For me, reading has always been not only a quest for pleasure and enlightenment but also a word-hunting expedition, a lexical safari.”
Charles Harrington Elster

Roland Barthes
“The text is a tissue of quotations drawn from the innumerable centres of culture.”
Roland Barthes

Julio Cortázar
“Nothing is more comical than seriousness understood as a virtue that has to precede all important literature”
Julio Cortázar, Around the Day in Eighty Worlds

Gustave Flaubert
“Let us not kid ourselves; let us remember that literature is of no use whatever, except in the very special case of somebody's wishing to become, of all things, a Professor of Literature.”
Gustave Flaubert, Madame Bovary

Julio Cortázar
“The best literature is always a take [in the musical sense]; there is an implicit risk in its execution, a margin of danger that is the pleasure of the flight, of the love, carrying with it a tangible loss but also a total engagement that, on another level, lends the theater its unparalleled imperfection faced with the perfection of film.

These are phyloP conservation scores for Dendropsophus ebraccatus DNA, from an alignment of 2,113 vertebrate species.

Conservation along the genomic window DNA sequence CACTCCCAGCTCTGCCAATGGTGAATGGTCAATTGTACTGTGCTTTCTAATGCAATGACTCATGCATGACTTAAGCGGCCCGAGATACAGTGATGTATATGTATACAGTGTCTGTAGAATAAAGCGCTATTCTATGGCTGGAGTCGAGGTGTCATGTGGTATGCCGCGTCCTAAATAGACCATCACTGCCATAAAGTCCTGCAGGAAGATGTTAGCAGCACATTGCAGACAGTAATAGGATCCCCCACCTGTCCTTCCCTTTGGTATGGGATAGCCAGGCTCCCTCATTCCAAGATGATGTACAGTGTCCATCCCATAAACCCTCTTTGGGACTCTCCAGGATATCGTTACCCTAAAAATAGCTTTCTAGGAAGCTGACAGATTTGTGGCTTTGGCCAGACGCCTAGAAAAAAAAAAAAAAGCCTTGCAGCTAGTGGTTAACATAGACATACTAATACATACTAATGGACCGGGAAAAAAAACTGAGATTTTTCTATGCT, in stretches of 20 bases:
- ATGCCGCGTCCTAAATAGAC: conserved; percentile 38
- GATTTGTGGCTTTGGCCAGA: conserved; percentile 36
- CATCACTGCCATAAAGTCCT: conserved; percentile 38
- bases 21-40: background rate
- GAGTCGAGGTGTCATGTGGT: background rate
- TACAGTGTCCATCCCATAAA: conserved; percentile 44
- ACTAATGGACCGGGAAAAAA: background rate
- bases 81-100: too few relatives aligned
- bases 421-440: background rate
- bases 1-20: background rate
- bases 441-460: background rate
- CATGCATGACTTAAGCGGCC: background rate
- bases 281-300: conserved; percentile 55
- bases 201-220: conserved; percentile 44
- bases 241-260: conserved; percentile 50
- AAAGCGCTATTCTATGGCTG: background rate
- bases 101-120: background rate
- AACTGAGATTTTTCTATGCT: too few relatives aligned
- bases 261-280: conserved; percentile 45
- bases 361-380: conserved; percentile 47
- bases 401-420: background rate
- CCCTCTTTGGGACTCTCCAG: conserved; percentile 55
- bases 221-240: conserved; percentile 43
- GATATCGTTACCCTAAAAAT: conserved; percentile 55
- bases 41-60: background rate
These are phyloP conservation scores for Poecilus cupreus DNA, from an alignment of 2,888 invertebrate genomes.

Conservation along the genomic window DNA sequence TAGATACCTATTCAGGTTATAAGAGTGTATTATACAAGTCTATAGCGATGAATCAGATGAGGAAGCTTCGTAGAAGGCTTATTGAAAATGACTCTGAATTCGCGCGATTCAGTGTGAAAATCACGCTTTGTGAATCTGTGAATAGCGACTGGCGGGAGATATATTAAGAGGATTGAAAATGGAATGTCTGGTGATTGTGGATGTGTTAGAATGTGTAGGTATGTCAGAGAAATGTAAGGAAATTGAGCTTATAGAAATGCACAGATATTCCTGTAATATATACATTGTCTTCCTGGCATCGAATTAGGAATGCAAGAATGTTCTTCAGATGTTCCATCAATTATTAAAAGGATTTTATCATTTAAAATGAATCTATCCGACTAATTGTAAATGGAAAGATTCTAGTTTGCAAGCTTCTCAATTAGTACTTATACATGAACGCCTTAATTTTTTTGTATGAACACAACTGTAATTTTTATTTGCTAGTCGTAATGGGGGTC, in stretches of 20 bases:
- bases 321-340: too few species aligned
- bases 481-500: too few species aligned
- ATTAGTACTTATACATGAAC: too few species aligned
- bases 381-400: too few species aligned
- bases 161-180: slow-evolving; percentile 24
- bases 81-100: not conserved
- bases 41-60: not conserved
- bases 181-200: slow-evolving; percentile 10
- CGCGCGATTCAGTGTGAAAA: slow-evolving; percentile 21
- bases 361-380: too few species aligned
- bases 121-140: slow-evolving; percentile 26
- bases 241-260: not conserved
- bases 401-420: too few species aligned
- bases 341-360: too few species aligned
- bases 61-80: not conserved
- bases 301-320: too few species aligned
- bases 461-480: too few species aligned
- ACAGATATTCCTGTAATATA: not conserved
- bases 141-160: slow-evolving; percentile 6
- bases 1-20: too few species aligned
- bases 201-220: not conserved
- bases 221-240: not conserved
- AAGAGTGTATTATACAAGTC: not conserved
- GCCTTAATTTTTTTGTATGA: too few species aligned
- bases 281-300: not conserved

I don’t want to write anything but takes.”
Julio Cortázar, Around the Day in Eighty Worlds

Jennifer Elisabeth
“Can you identify the source preventing you from feeling good every single day, from loving yourself unconditionally and making your dreams come true? Is it a voice in your head or a gut wrenching ache that compromises your inner peace and doesn’t allow you to accept the love around you? Is there one thing, or maybe many things, keeping you from forgiving your past and moving forward, tormenting you with lies like “You don’t deserve real love so just settle for whatever you can get,” “You’re not smart enough to achieve your dream so don’t even try,” or “Look at your past… you should hate yourself way more than you actually do!”?

Welcome to your Little Monster.”
Jennifer Elisabeth, Born Ready: Unleash Your Inner Dream Girl

Amy Joy
“Words are a puzzle; put them together the right way and you get something beautiful.”
Amy Joy

A.S. Byatt